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Kultivator - Barndomens Stigar CD (album) cover

BARNDOMENS STIGAR

Kultivator

 

Eclectic Prog

3.79 | 53 ratings

From Progarchives.com, the ultimate progressive rock music website

Dr. Judkins
4 stars Though listed as Eclectic Prog, and slightly influenced by the Zeuhl style, Kultivator's Barndomens Stigar has quite a lot to offer to fans of Jazz fusion and Avant-prog, amongst others. The record also occasionally delves into folk territory, particularly in the intro to the title track.

As a "mixed bag" album, Kultivator fuses styles and bridges genre gaps quite well, carrying an ever-constant traditional keyboard-heavy prog feel throughout most of these cross-style excursions. Predominantly an instrumental album, the occasional vocals, mostly female, are very tastefully employed to give the album a very well-rounded feel, never staying too long in one territory or another before taking off somewhere else. The band had an excellent talent for switching styles on a dime without hesitation, but keeping a constant, flowing sort of feeling throughout, as opposed to more well-known style-shifters such as Naked City who were more known for abruptly and unexpectedly changing at the slightest moment's notice.

While this is thought of as a Zeuhl-inspired album, I only detect a hint of the style, particularly on the track Grottekvarnen, but even there the band's tendency to go back to other styles keeps it from being straight Zeuhl. Often times, their excursions into the Zeuhl style break into heavier or more experimental sounding jams or breakdowns, frequently putting me in mind of Red-era King Crimson. Mallet percussion and the free-swinging female vocals remind me of groups such as Bondage Fruit.

There are occasional glimpses of circus music, helped along by the wide range of keyboard and organ tones and voices used liberally throughout the record, and the guitarist's propensity for playing dissonant, jazz-influenced riffs, and occasionally improvising solos in non-traditional keys. These combine with a hundred other little oddities across the span of the record that serve to keep it fresh and exciting to the ears: occasional droning chants, keyboard riffs reminiscent of alien landings, juxtaposition of softer, slower sections, followed with harder and heavier sections, an appearance of a music-box like section, and liberal use of eclectic key changes are just a few of the many examples.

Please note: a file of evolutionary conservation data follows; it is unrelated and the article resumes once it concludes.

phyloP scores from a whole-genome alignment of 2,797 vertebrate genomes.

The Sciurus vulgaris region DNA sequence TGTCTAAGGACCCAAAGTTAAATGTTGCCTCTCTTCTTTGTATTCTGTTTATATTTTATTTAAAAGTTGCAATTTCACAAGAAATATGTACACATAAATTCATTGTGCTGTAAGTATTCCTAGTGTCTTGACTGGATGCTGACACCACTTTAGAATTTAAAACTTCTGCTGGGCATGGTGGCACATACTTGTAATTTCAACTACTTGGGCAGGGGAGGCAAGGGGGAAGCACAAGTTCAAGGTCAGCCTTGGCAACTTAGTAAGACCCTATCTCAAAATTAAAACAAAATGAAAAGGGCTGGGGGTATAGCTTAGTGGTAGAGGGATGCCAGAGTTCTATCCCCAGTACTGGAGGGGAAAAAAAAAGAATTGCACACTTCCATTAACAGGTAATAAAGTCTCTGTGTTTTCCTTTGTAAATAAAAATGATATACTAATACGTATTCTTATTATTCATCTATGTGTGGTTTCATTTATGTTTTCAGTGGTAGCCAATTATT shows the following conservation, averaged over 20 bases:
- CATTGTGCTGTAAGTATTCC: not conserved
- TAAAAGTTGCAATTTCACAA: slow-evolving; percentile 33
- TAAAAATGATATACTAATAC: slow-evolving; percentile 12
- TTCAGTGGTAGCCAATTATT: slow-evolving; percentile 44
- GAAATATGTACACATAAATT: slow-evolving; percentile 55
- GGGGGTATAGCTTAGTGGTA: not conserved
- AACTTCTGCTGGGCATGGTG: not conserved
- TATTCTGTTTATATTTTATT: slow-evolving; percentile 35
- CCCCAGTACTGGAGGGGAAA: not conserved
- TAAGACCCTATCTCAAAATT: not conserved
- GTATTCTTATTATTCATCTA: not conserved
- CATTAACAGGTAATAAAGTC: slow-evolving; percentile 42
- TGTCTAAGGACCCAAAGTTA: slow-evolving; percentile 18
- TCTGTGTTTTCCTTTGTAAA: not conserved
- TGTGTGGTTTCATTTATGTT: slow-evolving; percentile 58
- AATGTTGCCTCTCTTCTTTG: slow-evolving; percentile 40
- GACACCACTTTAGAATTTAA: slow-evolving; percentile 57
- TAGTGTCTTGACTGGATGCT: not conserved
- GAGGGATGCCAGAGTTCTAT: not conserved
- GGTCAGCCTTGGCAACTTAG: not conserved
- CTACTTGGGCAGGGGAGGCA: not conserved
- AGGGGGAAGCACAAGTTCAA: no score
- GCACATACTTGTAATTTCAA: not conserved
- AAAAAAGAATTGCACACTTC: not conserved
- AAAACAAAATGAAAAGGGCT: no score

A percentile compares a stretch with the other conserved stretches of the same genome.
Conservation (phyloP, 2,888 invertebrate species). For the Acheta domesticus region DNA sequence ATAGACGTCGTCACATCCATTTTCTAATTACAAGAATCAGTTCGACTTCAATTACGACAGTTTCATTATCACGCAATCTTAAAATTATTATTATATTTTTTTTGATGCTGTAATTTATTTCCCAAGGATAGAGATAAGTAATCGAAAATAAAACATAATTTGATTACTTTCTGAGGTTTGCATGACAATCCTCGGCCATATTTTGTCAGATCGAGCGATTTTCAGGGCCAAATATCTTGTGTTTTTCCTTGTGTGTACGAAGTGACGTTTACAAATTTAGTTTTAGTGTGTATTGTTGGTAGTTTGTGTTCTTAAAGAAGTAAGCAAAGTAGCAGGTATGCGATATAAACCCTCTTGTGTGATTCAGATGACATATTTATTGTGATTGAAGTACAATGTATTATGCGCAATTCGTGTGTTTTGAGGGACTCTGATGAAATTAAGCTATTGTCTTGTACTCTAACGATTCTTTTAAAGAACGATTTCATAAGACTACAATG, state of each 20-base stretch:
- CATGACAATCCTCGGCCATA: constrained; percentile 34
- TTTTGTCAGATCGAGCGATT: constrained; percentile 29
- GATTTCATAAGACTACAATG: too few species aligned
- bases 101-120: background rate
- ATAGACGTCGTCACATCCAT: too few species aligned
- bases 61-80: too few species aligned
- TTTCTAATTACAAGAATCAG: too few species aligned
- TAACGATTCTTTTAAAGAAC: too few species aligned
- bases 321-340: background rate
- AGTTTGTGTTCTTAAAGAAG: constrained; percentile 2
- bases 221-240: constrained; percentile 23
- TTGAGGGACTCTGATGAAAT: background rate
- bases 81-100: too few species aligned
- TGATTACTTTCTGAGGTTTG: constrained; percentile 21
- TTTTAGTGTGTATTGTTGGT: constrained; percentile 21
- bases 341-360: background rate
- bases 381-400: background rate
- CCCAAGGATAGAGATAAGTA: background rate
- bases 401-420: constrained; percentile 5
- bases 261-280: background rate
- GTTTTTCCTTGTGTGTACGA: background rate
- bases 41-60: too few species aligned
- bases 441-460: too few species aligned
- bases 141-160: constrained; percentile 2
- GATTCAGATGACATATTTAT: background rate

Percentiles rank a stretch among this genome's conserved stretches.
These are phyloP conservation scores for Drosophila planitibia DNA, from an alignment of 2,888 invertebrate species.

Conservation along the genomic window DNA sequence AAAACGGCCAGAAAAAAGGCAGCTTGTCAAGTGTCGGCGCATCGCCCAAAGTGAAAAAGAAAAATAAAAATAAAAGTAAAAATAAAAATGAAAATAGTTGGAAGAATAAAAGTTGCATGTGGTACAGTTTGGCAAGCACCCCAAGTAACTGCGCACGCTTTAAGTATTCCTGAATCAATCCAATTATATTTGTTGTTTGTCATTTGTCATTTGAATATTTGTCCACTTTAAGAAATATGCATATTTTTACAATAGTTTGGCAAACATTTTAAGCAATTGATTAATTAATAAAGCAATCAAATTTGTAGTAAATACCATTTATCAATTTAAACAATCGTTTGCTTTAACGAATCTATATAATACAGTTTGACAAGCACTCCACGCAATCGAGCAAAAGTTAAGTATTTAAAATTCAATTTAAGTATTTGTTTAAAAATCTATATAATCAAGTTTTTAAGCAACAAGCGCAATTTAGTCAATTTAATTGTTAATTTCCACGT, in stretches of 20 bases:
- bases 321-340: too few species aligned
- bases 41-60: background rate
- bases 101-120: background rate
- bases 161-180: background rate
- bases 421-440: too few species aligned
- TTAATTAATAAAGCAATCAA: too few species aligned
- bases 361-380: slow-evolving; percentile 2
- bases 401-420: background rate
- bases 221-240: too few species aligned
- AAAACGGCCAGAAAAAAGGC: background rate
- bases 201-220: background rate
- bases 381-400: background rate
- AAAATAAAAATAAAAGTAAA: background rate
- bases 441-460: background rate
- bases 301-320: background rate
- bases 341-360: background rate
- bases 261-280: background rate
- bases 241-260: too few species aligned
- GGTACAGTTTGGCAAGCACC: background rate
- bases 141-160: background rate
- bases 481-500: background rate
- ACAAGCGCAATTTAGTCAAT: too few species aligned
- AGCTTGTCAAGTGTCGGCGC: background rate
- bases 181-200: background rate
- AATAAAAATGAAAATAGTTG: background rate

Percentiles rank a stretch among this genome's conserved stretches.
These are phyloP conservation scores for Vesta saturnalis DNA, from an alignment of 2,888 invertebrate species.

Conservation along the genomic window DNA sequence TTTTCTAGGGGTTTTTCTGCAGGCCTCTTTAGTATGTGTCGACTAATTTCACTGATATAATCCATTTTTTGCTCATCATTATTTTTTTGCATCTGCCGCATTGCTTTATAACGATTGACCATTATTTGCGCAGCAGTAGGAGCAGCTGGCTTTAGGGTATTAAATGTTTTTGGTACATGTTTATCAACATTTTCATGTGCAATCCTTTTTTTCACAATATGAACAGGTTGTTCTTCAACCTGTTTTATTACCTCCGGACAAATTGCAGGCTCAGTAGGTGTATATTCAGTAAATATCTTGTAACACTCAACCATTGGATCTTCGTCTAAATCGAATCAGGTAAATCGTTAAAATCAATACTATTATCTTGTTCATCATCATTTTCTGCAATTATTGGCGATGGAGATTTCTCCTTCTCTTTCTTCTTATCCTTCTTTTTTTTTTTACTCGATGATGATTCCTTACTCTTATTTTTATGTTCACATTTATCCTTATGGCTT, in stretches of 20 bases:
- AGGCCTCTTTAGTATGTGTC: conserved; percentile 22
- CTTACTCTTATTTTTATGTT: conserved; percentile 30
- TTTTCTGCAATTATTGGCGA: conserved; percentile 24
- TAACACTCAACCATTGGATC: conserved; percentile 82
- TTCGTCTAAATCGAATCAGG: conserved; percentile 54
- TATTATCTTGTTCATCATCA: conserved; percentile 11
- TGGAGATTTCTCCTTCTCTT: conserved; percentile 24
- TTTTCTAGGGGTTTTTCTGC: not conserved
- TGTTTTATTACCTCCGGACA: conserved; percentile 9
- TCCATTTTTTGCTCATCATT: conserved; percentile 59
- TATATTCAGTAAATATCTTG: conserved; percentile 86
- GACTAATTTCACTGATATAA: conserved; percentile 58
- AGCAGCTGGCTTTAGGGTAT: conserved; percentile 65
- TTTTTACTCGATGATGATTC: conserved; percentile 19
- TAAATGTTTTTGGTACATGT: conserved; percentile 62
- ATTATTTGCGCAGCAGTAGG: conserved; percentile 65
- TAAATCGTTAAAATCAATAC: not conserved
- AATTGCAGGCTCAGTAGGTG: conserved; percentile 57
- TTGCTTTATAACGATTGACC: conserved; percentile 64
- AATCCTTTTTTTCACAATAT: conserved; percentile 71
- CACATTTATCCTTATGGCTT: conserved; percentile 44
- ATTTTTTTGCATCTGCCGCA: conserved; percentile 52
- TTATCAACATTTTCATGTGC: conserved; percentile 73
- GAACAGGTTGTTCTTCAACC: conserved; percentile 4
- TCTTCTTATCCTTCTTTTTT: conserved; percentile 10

I have to say the strongest instrument here is the drums, played proficiently and consistently by Johan Sv√?¬§rd. He extensively uses offbeats, bebop-tinged rhythms, unorthodox fills, and typically just a fresh approach to the instrument in general, which is fantastic for this record, as it is heavily rhythmically based.

I highly recommend this record to a wide range of listeners as it's got a little something for lots of different kinds of prog fans, although it does typically border on the fringe styles.

Dr. Judkins | 4/5 |

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